“Motorcycling is my life” – Andrea Iannone on drug ban ‘trauma’

Aprilia MotoGP's Andrea Iannone insists 'motorcycling is his life' as he faces an anxious wait on the final decision for his positive drug test sample

Andrea Iannone has once more protested his innocence as he faces a prolonged wait to discover whether he will be allowed to continue racing or whether he will be banned for his failed drugs test.

The Aprilia MotoGP rider has been suspended from competition since December 17th after it was confirmed he had tested positive for a banned substance in a urine sample supplied during the 2019 Malaysian MotoGP. 

A subsequent test of the B sample confirmed the results of the first, though Iannone’s lawyers insist the trace amounts prove they were ingested unintentionally in what they claim to be contaminated meat consumed during the Sepang event.

With no official word from the FIM or WADA about the result of the B sample – despite the lawyer’s comments otherwise being widely reported on – Iannone is now forced to play a waiting game which could continue into March when a decision on whether to exonerate or formalise his suspension could come at the latest.

In the meantime, Iannone has professed his innocence, saying the sacrifices he has taken over his career show he would never intentionally take a banned substance.

“[I feel like I am in] A film in which I involuntarily play the leading role: For an athlete who has made many sacrifices, it is a trauma,” he told Gazetta dello Sport.

“I am not working on a plan B. The most important thing is to be quick with Aprilia. Motorcycling is my life. I’m not so stupid to risk other things or these latest events. I feel like a racing driver, for me and for the others.

“If you are clear with your conscience, they can chalk you what they want. I don’t feel like I’m branded.

“In 2018 I was in the WADA biological passport system: five drivers will be drawn, who are always available and who have to tell them where they are to be checked. I was then tested a lot, at least three times in Asia, but also away from racing.”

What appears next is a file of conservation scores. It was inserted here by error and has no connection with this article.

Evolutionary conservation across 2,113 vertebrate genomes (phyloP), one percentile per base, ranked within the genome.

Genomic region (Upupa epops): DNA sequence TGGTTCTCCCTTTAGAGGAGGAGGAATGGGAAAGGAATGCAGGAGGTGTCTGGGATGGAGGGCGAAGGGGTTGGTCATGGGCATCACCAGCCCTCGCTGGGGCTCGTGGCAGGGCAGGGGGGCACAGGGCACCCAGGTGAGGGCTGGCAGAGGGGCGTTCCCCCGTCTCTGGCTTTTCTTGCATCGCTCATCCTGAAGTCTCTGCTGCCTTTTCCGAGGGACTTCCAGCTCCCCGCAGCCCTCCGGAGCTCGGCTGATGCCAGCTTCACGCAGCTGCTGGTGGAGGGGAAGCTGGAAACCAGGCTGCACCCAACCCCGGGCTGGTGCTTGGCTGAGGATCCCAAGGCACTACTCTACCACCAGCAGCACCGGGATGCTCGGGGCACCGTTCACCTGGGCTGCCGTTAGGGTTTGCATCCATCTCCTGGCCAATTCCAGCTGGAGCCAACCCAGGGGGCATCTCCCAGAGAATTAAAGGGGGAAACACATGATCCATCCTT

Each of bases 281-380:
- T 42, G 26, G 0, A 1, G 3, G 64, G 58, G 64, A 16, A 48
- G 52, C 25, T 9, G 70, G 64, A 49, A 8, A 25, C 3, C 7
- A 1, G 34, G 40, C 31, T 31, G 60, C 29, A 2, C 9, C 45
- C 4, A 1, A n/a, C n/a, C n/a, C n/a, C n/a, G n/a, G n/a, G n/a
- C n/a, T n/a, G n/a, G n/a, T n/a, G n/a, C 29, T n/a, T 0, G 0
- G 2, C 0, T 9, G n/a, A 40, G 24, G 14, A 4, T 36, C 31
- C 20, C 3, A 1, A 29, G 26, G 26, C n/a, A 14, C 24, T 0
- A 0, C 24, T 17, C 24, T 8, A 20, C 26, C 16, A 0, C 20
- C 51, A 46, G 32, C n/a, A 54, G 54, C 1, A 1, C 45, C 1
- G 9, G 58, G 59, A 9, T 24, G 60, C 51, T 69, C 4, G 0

Iannone also hit back at claims he prioritises his image on social media – where his largely product endorsement-themed posts have earned him a huge 1.6million following – over his commitment to Aprilia.

“Perhaps I am the driver who uses the social media the least: They are used specifically for advertising purposes to which I am contractually obliged.

“Aprilia is very much, like a family. I would never have expected such support, that is as important to me as a win, I feel trust, I can’t know the rest.”

Fausto Gresini backs Andrea Iannone’s claims

It could be a potentially long waiting game for Iannone to find out when he can come back to racing – if at all…

In the meantime, Aprilia is publicly backing Iannone until it understands the final outcome of the investigation.

However, the timing means it is having to initiate Plan B for February’s MotoGP tests, which kick off on February 2. For now, Bradley Smith is promoted to de facto race rider, with Max Biaggi and Lorenzo Savadori in the running for a testing role in Malaysia.

Iannone has also got the backing of Aprilia team manager Fausto Gresini, who told GPOne that he believes the rider when he says he ingested the steroid unintentionally.

“I had the chance to speak with him and I believe in good faith, he did nothing wrong. In Sepang he immediately showed up at the checks and that’s not the behaviour of someone who has something to hide. In that race riders lose a lot of fluids and this may have had an influence, his values are over the limit but not much.”

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